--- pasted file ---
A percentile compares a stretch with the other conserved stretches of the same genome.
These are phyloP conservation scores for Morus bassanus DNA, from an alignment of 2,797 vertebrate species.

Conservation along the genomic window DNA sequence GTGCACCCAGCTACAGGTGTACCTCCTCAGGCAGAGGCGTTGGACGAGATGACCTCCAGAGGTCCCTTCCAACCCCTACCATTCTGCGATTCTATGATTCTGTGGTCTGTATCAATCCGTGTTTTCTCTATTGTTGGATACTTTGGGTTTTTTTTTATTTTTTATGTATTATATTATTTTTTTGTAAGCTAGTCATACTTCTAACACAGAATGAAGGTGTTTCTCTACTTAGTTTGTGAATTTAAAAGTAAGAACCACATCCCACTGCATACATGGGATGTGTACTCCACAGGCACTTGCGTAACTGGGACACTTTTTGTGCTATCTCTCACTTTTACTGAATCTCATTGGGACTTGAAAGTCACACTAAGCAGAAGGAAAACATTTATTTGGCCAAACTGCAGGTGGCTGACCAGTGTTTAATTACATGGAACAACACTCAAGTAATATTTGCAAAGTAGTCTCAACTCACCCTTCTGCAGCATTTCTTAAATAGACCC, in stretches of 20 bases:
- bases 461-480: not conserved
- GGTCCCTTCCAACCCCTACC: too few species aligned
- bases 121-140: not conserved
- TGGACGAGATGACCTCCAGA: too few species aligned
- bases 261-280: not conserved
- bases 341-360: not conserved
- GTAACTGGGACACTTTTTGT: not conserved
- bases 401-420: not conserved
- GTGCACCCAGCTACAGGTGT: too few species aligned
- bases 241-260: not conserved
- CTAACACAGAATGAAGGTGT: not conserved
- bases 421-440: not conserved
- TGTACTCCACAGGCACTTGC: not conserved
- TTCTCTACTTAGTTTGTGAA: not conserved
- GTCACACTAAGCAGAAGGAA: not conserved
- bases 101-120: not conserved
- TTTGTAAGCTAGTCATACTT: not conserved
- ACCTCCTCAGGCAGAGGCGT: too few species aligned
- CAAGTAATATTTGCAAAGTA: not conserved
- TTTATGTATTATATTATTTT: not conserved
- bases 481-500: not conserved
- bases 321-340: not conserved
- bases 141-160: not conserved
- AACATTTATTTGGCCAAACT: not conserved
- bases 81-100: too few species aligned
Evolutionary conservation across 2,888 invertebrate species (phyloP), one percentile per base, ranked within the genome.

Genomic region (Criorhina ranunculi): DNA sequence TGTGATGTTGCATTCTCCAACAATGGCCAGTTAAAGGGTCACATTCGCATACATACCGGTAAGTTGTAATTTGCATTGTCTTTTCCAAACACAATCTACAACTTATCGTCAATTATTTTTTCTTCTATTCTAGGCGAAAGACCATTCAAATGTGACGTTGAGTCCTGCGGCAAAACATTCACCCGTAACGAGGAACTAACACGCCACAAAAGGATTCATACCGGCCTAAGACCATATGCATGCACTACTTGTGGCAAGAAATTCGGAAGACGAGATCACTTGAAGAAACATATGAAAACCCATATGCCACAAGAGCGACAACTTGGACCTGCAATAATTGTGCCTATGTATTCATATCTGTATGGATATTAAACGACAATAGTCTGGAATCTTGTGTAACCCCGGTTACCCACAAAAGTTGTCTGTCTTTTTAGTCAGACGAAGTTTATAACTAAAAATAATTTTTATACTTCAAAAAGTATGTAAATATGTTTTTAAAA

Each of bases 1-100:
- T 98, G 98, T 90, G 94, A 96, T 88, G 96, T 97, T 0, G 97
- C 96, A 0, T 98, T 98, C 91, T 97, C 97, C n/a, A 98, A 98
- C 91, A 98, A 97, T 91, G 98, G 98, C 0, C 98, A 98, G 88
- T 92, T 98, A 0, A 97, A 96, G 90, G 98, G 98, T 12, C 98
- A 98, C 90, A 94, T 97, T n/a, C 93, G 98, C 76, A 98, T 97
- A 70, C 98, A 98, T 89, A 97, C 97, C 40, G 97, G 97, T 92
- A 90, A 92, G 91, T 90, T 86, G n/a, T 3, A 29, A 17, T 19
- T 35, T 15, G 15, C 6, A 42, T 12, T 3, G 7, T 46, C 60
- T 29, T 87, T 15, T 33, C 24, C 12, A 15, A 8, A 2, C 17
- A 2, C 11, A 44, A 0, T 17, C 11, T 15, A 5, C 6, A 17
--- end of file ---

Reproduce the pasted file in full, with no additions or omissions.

A percentile compares a stretch with the other conserved stretches of the same genome.
These are phyloP conservation scores for Morus bassanus DNA, from an alignment of 2,797 vertebrate species.

Conservation along the genomic window DNA sequence GTGCACCCAGCTACAGGTGTACCTCCTCAGGCAGAGGCGTTGGACGAGATGACCTCCAGAGGTCCCTTCCAACCCCTACCATTCTGCGATTCTATGATTCTGTGGTCTGTATCAATCCGTGTTTTCTCTATTGTTGGATACTTTGGGTTTTTTTTTATTTTTTATGTATTATATTATTTTTTTGTAAGCTAGTCATACTTCTAACACAGAATGAAGGTGTTTCTCTACTTAGTTTGTGAATTTAAAAGTAAGAACCACATCCCACTGCATACATGGGATGTGTACTCCACAGGCACTTGCGTAACTGGGACACTTTTTGTGCTATCTCTCACTTTTACTGAATCTCATTGGGACTTGAAAGTCACACTAAGCAGAAGGAAAACATTTATTTGGCCAAACTGCAGGTGGCTGACCAGTGTTTAATTACATGGAACAACACTCAAGTAATATTTGCAAAGTAGTCTCAACTCACCCTTCTGCAGCATTTCTTAAATAGACCC, in stretches of 20 bases:
- bases 461-480: not conserved
- GGTCCCTTCCAACCCCTACC: too few species aligned
- bases 121-140: not conserved
- TGGACGAGATGACCTCCAGA: too few species aligned
- bases 261-280: not conserved
- bases 341-360: not conserved
- GTAACTGGGACACTTTTTGT: not conserved
- bases 401-420: not conserved
- GTGCACCCAGCTACAGGTGT: too few species aligned
- bases 241-260: not conserved
- CTAACACAGAATGAAGGTGT: not conserved
- bases 421-440: not conserved
- TGTACTCCACAGGCACTTGC: not conserved
- TTCTCTACTTAGTTTGTGAA: not conserved
- GTCACACTAAGCAGAAGGAA: not conserved
- bases 101-120: not conserved
- TTTGTAAGCTAGTCATACTT: not conserved
- ACCTCCTCAGGCAGAGGCGT: too few species aligned
- CAAGTAATATTTGCAAAGTA: not conserved
- TTTATGTATTATATTATTTT: not conserved
- bases 481-500: not conserved
- bases 321-340: not conserved
- bases 141-160: not conserved
- AACATTTATTTGGCCAAACT: not conserved
- bases 81-100: too few species aligned
Evolutionary conservation across 2,888 invertebrate species (phyloP), one percentile per base, ranked within the genome.

Genomic region (Criorhina ranunculi): DNA sequence TGTGATGTTGCATTCTCCAACAATGGCCAGTTAAAGGGTCACATTCGCATACATACCGGTAAGTTGTAATTTGCATTGTCTTTTCCAAACACAATCTACAACTTATCGTCAATTATTTTTTCTTCTATTCTAGGCGAAAGACCATTCAAATGTGACGTTGAGTCCTGCGGCAAAACATTCACCCGTAACGAGGAACTAACACGCCACAAAAGGATTCATACCGGCCTAAGACCATATGCATGCACTACTTGTGGCAAGAAATTCGGAAGACGAGATCACTTGAAGAAACATATGAAAACCCATATGCCACAAGAGCGACAACTTGGACCTGCAATAATTGTGCCTATGTATTCATATCTGTATGGATATTAAACGACAATAGTCTGGAATCTTGTGTAACCCCGGTTACCCACAAAAGTTGTCTGTCTTTTTAGTCAGACGAAGTTTATAACTAAAAATAATTTTTATACTTCAAAAAGTATGTAAATATGTTTTTAAAA

Each of bases 1-100:
- T 98, G 98, T 90, G 94, A 96, T 88, G 96, T 97, T 0, G 97
- C 96, A 0, T 98, T 98, C 91, T 97, C 97, C n/a, A 98, A 98
- C 91, A 98, A 97, T 91, G 98, G 98, C 0, C 98, A 98, G 88
- T 92, T 98, A 0, A 97, A 96, G 90, G 98, G 98, T 12, C 98
- A 98, C 90, A 94, T 97, T n/a, C 93, G 98, C 76, A 98, T 97
- A 70, C 98, A 98, T 89, A 97, C 97, C 40, G 97, G 97, T 92
- A 90, A 92, G 91, T 90, T 86, G n/a, T 3, A 29, A 17, T 19
- T 35, T 15, G 15, C 6, A 42, T 12, T 3, G 7, T 46, C 60
- T 29, T 87, T 15, T 33, C 24, C 12, A 15, A 8, A 2, C 17
- A 2, C 11, A 44, A 0, T 17, C 11, T 15, A 5, C 6, A 17